Kassaboys: Verkhovina

Exhibition date

Kassaboys - Verkhovina

The artistic group Kassaboys created their work Verkhovina as a reaction to recent political events in Ukraine. Massive street demonstrations in support of entering the EU that grew into armed conflict, killing, and the torture of demonstrators, the escalation of extremist sympathies, and finally to the armed occupation of Crimea and its annexation by Russia – these are a shock for many neutral observers.

The situation is so complicated, however, that taking a clear-cut stand is relatively short-sighted. The result can be partial fierce attitudes: the rejection of armed violence and use of military force, condemnation of international rights violations from the side of Russia, but at the same time criticizing the return of extreme nationalistic tendencies within Ukrainian politics. The development of events is so fast and unpredictable that today’s critical artistic fiction might not be so far away from tomorrow’s reality.

In their work, the Slovak art group Kassaboys plays with the theme of tearing Ruthenia from Ukraine. The project takes the form of a marketing campaign for a referendum. Meanwhile it is not obvious for whom exactly the referendum is intended and who is announcing it. As the Kassaboys artistic project is designed directly for the Artwall gallery in the public space and does not openly admit its artistic nature, its ambiguity creates possibilities for conspiracy theories on who is actually behind the campaign for the referendum: Ruthenian separatists, Czechoslovak revisionists, or the power demands of the European Union?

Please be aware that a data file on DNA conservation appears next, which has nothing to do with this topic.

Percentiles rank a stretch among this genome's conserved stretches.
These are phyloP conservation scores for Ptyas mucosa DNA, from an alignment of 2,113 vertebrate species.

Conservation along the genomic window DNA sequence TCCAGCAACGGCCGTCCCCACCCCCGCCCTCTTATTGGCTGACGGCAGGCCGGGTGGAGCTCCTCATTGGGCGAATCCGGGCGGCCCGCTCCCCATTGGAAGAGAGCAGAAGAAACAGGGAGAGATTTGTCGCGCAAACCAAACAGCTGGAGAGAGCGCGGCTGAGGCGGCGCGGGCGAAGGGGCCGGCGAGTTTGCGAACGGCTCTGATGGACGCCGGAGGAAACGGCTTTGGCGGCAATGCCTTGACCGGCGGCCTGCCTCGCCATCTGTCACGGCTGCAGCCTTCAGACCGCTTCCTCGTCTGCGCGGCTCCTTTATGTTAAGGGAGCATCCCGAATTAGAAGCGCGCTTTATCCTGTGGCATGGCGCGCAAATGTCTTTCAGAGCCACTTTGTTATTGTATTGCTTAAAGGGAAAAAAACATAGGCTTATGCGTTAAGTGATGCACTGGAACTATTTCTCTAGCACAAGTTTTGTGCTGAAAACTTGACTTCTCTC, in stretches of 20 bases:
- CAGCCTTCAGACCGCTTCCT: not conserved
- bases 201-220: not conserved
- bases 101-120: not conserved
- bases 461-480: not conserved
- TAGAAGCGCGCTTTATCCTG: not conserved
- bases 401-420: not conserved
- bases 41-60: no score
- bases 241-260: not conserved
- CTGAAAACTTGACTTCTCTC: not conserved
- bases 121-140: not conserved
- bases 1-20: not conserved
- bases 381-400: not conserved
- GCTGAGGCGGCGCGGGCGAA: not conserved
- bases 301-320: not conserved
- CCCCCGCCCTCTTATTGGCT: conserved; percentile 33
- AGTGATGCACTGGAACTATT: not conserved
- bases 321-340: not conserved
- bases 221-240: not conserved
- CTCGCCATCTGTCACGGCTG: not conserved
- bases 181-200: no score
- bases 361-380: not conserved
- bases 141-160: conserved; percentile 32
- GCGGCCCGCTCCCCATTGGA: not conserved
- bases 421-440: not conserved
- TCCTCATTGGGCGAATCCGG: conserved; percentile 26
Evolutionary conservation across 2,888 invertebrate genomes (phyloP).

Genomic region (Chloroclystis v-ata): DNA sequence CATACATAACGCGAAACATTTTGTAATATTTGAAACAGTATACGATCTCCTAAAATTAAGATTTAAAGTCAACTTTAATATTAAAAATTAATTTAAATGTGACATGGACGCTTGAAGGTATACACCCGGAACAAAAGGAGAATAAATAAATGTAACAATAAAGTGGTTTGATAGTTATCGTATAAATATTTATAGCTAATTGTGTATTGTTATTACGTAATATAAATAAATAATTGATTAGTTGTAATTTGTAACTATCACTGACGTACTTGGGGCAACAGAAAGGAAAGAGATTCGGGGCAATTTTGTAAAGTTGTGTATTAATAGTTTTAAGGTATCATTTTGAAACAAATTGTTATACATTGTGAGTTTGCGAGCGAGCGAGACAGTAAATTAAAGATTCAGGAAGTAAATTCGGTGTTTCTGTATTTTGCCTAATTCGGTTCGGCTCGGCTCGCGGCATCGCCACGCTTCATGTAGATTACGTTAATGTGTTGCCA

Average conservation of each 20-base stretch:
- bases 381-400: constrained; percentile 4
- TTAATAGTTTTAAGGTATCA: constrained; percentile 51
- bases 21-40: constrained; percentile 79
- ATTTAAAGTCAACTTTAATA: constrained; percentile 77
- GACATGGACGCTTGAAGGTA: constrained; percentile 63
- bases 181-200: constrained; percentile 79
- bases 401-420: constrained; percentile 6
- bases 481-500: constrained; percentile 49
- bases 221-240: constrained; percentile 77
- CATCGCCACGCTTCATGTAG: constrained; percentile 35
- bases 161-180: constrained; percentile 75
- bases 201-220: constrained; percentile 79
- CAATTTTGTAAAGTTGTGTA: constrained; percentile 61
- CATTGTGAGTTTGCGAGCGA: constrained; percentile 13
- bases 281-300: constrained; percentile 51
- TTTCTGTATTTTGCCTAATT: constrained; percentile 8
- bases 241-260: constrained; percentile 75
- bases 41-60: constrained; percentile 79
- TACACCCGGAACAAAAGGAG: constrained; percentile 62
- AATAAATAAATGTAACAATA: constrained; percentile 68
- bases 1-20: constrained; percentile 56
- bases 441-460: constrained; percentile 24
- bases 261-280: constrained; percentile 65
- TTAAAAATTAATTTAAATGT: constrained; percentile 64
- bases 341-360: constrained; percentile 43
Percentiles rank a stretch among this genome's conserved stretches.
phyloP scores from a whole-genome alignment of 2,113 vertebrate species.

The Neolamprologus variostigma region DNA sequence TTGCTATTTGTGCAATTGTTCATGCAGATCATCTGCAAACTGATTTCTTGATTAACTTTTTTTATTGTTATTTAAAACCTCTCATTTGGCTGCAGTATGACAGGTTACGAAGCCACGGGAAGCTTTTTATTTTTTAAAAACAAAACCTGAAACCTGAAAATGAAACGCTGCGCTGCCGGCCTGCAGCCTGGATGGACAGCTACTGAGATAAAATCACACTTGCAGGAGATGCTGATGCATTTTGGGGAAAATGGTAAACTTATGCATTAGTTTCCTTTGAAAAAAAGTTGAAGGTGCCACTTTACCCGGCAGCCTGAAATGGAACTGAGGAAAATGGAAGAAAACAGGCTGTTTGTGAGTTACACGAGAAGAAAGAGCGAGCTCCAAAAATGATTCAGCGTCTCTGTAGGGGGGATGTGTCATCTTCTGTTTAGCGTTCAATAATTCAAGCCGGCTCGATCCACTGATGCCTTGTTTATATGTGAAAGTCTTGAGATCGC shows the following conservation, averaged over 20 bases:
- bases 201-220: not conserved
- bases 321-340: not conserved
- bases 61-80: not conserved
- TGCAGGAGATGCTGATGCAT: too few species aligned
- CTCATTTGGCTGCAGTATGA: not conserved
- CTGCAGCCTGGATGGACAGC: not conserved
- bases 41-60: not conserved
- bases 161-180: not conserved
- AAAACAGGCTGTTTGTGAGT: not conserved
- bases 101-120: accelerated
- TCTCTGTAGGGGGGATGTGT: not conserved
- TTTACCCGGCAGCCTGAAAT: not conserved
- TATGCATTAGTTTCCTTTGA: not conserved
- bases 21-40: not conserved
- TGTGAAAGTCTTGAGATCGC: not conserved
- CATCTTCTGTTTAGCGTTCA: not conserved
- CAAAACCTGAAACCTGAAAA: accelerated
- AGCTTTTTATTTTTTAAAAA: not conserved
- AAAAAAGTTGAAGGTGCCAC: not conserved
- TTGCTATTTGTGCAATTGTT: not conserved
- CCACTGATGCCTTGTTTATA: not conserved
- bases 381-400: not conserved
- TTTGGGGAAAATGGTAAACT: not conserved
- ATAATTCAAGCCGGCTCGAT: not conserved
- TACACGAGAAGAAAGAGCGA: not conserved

As accompanying visual material for the referendum, Kassaboys utilizes brochures from the interwar period
that advertise the beauty of the region. In view of the events of the Second World War, it is ironic that the original brochures were intended for German tourists. The use of historical material implies the “legitimacy” of annexing the territory, which has not always been a part of Ukraine. The parallel with the annexation of Crimea by the Russian Federation is apparent. The artistic project thus parodies the argumentation of historical geopolitical incorporation and simultaneously points out its danger. Argumentation through historical territorial rights is extremely dubious and it is not possible to establish how far into the past the revision of borders will reach.

The questions on the annexation of Ruthenia are not actual questions; they are cautionary proclamations
symbolizing the impossibility of choice. There are several alternatives on offer which, in the end, mean one and the same. From the campaign, however, it is not clear what state entity Ruthenia is supposed to be annexed to. From the featured map of interwar Czechoslovakia it can be assumed to be a power play of the Czech or Slovak Republics. The work is thus also an ironic reference to their national histories and power tendencies. This reading is also amplified by the title of the work
Verkhovina. It concerns the text of a song about the Ruthenian mountains from the 1930s by famous singer František Krištof Veselý, who unfortunately later collaborated with the Fascist Slovak state. The form of the work thus also becomes a warning against awakening slumbering forces and dangerous ideologies. The archaic visual form may refer to types of politics that should not belong among the current political culture.